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Thursday, June 04, 2020

Down in Jungleland: Flying Over the Cuckoo’s Nest

Have you been made a cuckoo of recently? The common hawk-cuckoo impersonates a shikra found in lightly wooded countryside, gardens and groves. The pied cuckoo, aka the Jacobin cuckoo, is a maverick.

Written by Ranjit Lal | Updated: July 8, 2018 12:01:01 am
cuckoo, cuckoo bird, cuckoo how much do you know, cuckoo forest, cuckoo habitat, cuckoo stories, cuckoo food, indian express, indian express news On the watch: The koel/cuckoo waiting to lay her eggs in vacant nests.

This badass tribe of birds give a damn about traditional family values and all the moral lessons our leaders spout ad nauseam and sanctimoniously on social media. Pairs have a rollicking good time chasing each other, singing lustily (and, bawdily), getting up to all kinds of hanky-panky. When the fruits of their dalliances arrive, they jettison their responsibilities into the homes of the gullibles, which, believe it or not, includes crows. The little inheritors of these dastardly genes are no less: They hatch and get rid of their “siblings” so that they can be raised as the spoilt, only child, hogging the limelight and all the juicy worms. They will mimic their foster parents until the time comes to leave home, when, sometimes, their voices change causes their parents great consternation.

Just yesterday, there was a slim slinky koel calling coyly from the bougainvillea outside my drawing room. He was possibly looking for a lady. He’ll find one, no doubt, and then the two will get on with their con game. The slinky, black satin gentleman will flutter around a crow’s nest driving the crows nuts, impelling them to chase him. (I still haven’t made up my mind if Mrs Crow chases him for his dulcet notes — as happens in Bollywood films — which are so much more mellifluous than her husband’s harsh croaking or whether she knows he’s up to no good.) In the meanwhile, Mrs Koel cryptically clad as a Special Forces commando will slip into the vacant nest, and the rest, as they say, is history. She’ll give the “mission accomplished” all-clear call sign to her husband and off they will go. At times, Mrs Koel hangs around the crow residence to ensure that her baby is being well-looked after.

Then, there is the common hawk-cuckoo that impersonates a shikra (my favourite small hawk). Found everywhere, in lightly wooded countryside, gardens and groves, these birds are rarely seen especially if you go looking out for them. It will announce its presence with persistent calls, rising in pitch till you want to strangle it into silence. For there you are tramping about light-headedly in the blazing May heat (its favourite time of the year to shout), peering up into the trees and bushes in vain. From somewhere deep within, comes the mocking call: “brain-fever! Brain-fever!” This one lays its eggs in the nest of babblers. The teenage louts harass their parents into becoming almost bipolar. They are huge and will fly after their parents demanding still more McCaterpillars. Now they resemble the shikra and cause the parents and all the aunties (babblers live in “sisterhoods”) to panic and give the “ware hawk” warning. For some reason, the common-hawk cuckoo, aka the “brain-fever bird” appears to get rather depressed in winter and keeps very quiet — and if you can winkle one out now — will let you come pretty close, staring at you out of somewhat wild-looking orange-ringed eyes.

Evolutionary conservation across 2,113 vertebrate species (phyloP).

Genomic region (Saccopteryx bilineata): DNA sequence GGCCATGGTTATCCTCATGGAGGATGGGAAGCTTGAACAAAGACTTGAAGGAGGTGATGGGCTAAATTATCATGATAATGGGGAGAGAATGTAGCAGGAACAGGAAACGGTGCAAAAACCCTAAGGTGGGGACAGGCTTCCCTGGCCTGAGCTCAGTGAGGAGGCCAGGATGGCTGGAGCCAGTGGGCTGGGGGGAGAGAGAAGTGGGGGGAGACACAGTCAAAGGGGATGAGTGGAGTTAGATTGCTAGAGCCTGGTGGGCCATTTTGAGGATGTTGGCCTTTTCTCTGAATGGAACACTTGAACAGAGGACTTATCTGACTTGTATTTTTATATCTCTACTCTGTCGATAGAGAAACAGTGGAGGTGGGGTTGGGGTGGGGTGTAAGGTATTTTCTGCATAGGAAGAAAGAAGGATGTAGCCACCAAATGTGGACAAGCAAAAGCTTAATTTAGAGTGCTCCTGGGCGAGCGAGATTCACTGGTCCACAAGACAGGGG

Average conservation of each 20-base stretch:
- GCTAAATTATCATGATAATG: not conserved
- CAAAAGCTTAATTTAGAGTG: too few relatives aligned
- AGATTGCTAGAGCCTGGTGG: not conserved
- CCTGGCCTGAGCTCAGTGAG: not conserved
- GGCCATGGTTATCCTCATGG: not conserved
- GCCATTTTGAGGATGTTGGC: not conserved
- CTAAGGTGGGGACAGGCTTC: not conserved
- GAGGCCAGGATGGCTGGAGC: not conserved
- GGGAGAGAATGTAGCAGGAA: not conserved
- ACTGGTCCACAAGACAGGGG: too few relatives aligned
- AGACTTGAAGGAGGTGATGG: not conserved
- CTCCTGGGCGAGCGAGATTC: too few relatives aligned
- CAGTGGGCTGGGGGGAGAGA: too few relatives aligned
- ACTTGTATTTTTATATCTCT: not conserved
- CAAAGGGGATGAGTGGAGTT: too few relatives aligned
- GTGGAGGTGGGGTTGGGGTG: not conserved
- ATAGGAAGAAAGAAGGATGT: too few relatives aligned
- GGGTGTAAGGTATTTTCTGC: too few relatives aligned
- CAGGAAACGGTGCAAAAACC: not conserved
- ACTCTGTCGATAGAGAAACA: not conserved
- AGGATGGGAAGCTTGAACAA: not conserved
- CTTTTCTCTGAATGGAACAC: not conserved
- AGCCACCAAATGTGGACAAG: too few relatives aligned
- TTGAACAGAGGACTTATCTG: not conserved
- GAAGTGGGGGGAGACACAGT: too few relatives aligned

The pied cuckoo, aka the Jacobin cuckoo, is a maverick, even by cuckoo standards! It is one handsome dude (and dudette, they are alike) in black and white, with a long, graduated tail and a crest like an upmarket bulbul. These summer migrants, that breed in India, fly over from Africa and Saudi Arabia in the pre-monsoon winds. If you hear them at the end of May or beginning June, it means the rains are on their way. And they are punctual. I would hear their wanton “piu-piu-pee-pee-piu!” calls ringing out in Delhi’s Nicholson Cemetery and on the Ridge. Four-five of these birds would race and chase each other through the trees, courting and driving competitors away. There’s a rakish, swashbuckling attitude they have which is quite infectious (but, they’re cuckoos, remember, and you hopefully are not). They all have their dalliances and let the jungle babblers get on with all the child-raising nonsense that follows. This year, alas, I didn’t hear them at all — at the cemetery or on the Ridge.

Last but not the least, the plain old Indian cuckoo. I met one in Dehradun, many years ago, perched on a telephone wire: he had an upright posture, was greyish, with a paler breast and a longish tail. These fellows are known to call the most in the hours before dawn till around 9 am and then again at and after sundown. I’m astonished they have not been banned from entering states like Gujarat and Bihar. I mean, imagine you are the chief minister of Bihar, and, early one morning, just outside your bedroom window, you are awoken by this bird blasphemously demanding, “One-more-bottle! One-more-bottle!” And lest you got up frothing and foaming with righteous rage, they sweetly would make that sound: ‘What’s your problem? What’s your-problem?’ Cuckoos will be cuckoos.

Ranjit Lal is an author, environmentalist and bird watcher.

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